Binge Dieting Decreases Breast Cancer Risk in Mice

Mice Benefit from Yo-Yo Dieting Say Researchers

Finally, another mouse study indicated that on-again, off-again dieting may actually prevent breast cancer in postmenopausal women. Mice on the so-called “yo-yo” diet regimen had a 96 percent reduction in cancer, compared to the animals allowed to eat whatever they wanted.

The results were surprising to the researchers who initially believed the effect of this yo-yo pattern would be detrimental (obviously, that’s what any sane person would have assumed).

“This is the way people used to eat,” says study author Margot Cleary, Ph.D., an associate professor at the University of Minnesota’s Hormel Institute in Austin. “For many, many centuries for human beings it was feast or famine. Maybe the body has adapted to that.”

Whether the findings will apply to humans remains to be seen but, if they do, they would add a new twist to what is known about nutrition and disease.

“It’s been well known for decades that chronic food restriction is protective against lots of things, not just cancer, but it was thought the protective effect existed to the degree you restricted calories,” Dr. Cleary explains.

“Our results show that it’s really the manner that you receive these calories that can have a significant effect on what the impact is,” she notes.

You can incorporate “cheat days” into your dieting plan and still lose weight. In fact, that’s the method employed by many bodybuilders and other elite athletes who must stay in top form year around. A once a week cheat day (or cheat meal for the ultra disciplined) goes a long way toward keeping your sanity, plus your body likes it as it does get used to the feast/famine cycle.

If you want to diet, do so with a bit more common sense. Stay on your plan for a day or two, then allow a bit of a cheat day, then back to your plan for another day or two and so forth. This disciplined approach to yo-yo dieting may be just the thing to jump start your weight loss.

By cheat day I mean go ahead and have what you want, but I don’t mean carry home two grocery sacks full of treats and consume them at one sitting. Sane binging is eating half the bag of Hershey’s Kisses, while out-of-control binging is eating that bag, plus three others you bought for Halloween, then having to go back out to restock for the trick-or-treaters.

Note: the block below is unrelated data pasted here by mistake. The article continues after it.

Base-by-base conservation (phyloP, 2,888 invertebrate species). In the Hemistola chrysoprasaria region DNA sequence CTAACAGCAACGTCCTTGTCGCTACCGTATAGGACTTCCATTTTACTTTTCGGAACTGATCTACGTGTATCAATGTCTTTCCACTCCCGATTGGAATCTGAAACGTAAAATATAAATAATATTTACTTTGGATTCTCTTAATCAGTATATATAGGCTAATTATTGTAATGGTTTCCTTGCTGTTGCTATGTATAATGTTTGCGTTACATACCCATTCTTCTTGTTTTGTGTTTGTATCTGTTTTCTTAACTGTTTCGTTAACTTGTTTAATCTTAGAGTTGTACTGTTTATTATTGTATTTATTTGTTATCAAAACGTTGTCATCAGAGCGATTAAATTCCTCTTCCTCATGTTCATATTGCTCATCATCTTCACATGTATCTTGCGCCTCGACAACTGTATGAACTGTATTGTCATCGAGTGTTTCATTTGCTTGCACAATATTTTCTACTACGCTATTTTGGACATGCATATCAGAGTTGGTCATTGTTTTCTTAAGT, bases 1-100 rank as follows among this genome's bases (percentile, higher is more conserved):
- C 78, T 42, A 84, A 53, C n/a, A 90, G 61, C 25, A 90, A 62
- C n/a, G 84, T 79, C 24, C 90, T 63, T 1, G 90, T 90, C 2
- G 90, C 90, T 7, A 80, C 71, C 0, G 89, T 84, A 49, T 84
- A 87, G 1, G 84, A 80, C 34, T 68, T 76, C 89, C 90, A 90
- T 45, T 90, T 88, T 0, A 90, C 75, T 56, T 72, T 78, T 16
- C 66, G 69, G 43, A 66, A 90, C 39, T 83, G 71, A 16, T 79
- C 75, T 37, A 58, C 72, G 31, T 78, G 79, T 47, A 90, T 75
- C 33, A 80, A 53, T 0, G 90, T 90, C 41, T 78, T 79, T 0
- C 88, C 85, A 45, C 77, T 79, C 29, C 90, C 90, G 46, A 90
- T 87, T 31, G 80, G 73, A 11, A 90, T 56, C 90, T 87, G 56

Related Articles: Lifestyle Can Dictate Course of Breast Cancer

Dieting with Donuts

I read a recent article in a popular women’s magazine that pointed out a donut isn’t necessarily a bad choice for breakfast. They compared it to other choices like sausage McMuffins, and greasy potato wedges washed down with a 64 oz. soft drink. What they forgot to mention is that few people stop at one donut. In fact, who doesn’t buy a dozen?

Krispy Kreme is probably going to file a Chapter 11 bankruptcy because people don’t stop at one donut, they eat a dozen while driving home from work, and they finally realized they were getting to big to get in the car.

Yes, a donut is fine, once in awhile, but they aren’t a good nutritional choice for breakfast.

Fast Food Cannot be Part of Healthy Diet Says New Study

Is Fast Food Okay Sometimes?

To hear the fast food industry tell it, you can eat McDonalds every day and be perfectly healthy. I disagree with that, but you certainly can eat fast food occasionally and still lose weight. I love burgers and fries.

Healthday.com today reported that, “frequent fast food consumption cannot be part of a healthful diet, despite claims to the contrary by the food industry,” according to Dr. David Ludwig, director of the obesity program at Children’s Hospital Boston and senior author of a recent study

In response the National Restaurant Association said it could not respond to the study without knowing more details, and then submitted a statement saying, “Dietary experts agree that all foods can be part of a healthy diet — foods that are readily available in varying portion sizes on all types of restaurant menus.” Well what else would they say?

The No. 1 vegetable kids eat are french fries, with ketchup (tomato candy) the close second. That’s not good.

New Diet Drug, Not Yet, But Someday, so Is That News?

I Hate the News Reporting Theories and Their Opinions

In the time honored tradition of CNN’s reporting news that isn’t news, tonight I saw a report on the “promising” protein leptin being used to develop a new diet drug. As Dave Barry likes to say, I’m not making this up. The report said, “Unger says his group has “a lot of ideas” about how to make leptin do its job in overweight people and “we are working on them now.” He says he can’t give further details until the work is ready for publication. Well duh!

A lot of ideas … hum, that sounds like, they don’t know Jack! A lot of ideas my eye. They are sitting around cooking up these ideas then calling the media who come running.

Yes, we all wish there were a magic pill we could take so we could eat nothing but bonbons all day and stay svelte as a (fill in the blank with your favorite body type here). That day is not coming any time soon, and when it does, I’d still be wary. Most likely they’ll find out a few years later that the drug causes all your hair to fall out and you develop awful body odor or something – irreversible too no doubt. There is no free lunch will win out, mark my words.

Meanwhile, try eating for appetite control. It works marvelously well. Especially if you eat food with nutritional value! That’s a magic diet pill if you ask me.